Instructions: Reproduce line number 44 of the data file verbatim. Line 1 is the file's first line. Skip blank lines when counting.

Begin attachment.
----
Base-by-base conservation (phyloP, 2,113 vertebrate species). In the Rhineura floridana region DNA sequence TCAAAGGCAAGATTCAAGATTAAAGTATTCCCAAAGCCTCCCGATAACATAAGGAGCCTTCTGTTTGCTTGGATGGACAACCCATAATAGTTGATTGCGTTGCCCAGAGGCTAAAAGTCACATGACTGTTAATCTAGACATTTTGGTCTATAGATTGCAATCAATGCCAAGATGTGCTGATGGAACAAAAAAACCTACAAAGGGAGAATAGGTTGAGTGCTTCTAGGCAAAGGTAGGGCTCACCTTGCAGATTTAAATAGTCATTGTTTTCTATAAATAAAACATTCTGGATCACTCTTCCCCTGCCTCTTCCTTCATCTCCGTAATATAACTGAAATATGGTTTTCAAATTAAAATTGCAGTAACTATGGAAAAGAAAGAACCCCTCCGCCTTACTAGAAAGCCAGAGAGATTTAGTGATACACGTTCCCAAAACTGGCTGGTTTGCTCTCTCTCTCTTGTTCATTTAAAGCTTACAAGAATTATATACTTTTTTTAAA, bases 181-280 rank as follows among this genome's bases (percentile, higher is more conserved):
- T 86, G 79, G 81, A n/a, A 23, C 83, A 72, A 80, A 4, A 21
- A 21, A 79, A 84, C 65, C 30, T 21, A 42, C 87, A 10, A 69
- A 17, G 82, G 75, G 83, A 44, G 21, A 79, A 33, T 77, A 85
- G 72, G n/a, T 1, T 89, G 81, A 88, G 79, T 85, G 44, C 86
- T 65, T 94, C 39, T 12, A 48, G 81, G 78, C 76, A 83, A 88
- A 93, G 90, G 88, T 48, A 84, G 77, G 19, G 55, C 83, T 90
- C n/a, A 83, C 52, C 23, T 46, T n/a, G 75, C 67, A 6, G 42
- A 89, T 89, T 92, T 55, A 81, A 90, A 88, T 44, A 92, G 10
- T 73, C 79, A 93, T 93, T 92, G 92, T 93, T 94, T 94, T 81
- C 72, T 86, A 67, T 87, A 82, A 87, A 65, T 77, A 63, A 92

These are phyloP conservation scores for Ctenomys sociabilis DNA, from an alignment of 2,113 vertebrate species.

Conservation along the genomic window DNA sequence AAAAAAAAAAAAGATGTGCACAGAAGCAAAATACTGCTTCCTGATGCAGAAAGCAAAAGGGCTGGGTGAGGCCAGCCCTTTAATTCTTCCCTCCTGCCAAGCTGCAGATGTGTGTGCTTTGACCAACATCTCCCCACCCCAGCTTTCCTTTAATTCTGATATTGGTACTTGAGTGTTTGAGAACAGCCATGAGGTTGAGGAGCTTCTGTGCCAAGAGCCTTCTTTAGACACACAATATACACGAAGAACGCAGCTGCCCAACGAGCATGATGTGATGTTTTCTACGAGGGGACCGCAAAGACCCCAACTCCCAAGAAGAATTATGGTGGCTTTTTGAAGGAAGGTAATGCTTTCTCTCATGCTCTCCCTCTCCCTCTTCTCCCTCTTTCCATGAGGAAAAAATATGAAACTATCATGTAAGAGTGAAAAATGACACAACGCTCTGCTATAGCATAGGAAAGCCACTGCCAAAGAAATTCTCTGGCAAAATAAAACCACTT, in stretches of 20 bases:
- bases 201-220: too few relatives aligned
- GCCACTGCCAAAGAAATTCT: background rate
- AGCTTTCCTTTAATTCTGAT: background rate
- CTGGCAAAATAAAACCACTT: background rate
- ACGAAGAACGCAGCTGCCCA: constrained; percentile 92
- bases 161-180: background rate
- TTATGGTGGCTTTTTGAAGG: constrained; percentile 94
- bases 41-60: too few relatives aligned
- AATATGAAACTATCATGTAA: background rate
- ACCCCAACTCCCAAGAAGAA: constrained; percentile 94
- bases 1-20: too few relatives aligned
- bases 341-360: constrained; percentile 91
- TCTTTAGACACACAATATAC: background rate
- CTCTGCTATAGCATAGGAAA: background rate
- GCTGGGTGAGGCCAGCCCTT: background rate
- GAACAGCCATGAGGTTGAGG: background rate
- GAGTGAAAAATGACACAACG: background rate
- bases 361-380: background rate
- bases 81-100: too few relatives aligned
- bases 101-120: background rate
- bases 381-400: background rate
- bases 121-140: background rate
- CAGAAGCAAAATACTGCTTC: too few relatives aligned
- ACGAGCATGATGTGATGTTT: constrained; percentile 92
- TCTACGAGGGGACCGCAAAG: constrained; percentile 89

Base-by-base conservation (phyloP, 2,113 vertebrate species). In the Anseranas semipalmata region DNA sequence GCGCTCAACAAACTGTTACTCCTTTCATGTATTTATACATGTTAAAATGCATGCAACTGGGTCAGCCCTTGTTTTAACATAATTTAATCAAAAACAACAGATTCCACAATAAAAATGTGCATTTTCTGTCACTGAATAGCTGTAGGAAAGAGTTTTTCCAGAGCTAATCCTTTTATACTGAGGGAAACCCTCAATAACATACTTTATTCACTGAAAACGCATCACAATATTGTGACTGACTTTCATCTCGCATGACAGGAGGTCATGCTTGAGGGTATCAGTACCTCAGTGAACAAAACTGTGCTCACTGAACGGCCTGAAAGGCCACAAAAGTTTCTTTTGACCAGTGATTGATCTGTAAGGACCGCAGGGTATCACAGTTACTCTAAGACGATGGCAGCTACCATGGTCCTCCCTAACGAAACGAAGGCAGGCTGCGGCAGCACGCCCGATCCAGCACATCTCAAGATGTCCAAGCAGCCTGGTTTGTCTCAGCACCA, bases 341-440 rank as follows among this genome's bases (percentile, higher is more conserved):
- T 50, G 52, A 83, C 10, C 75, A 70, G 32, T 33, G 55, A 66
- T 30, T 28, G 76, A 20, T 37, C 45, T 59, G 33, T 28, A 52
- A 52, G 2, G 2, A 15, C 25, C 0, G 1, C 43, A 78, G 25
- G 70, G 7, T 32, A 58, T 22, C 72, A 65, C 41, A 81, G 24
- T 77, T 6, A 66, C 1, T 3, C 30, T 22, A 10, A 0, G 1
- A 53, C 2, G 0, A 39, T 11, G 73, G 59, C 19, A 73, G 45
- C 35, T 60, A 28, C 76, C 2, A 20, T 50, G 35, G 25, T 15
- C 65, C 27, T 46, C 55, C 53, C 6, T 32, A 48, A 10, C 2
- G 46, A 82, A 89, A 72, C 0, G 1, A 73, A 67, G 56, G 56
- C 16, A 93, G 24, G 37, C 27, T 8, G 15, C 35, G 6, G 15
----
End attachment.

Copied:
- T 77, T 6, A 66, C 1, T 3, C 30, T 22, A 10, A 0, G 1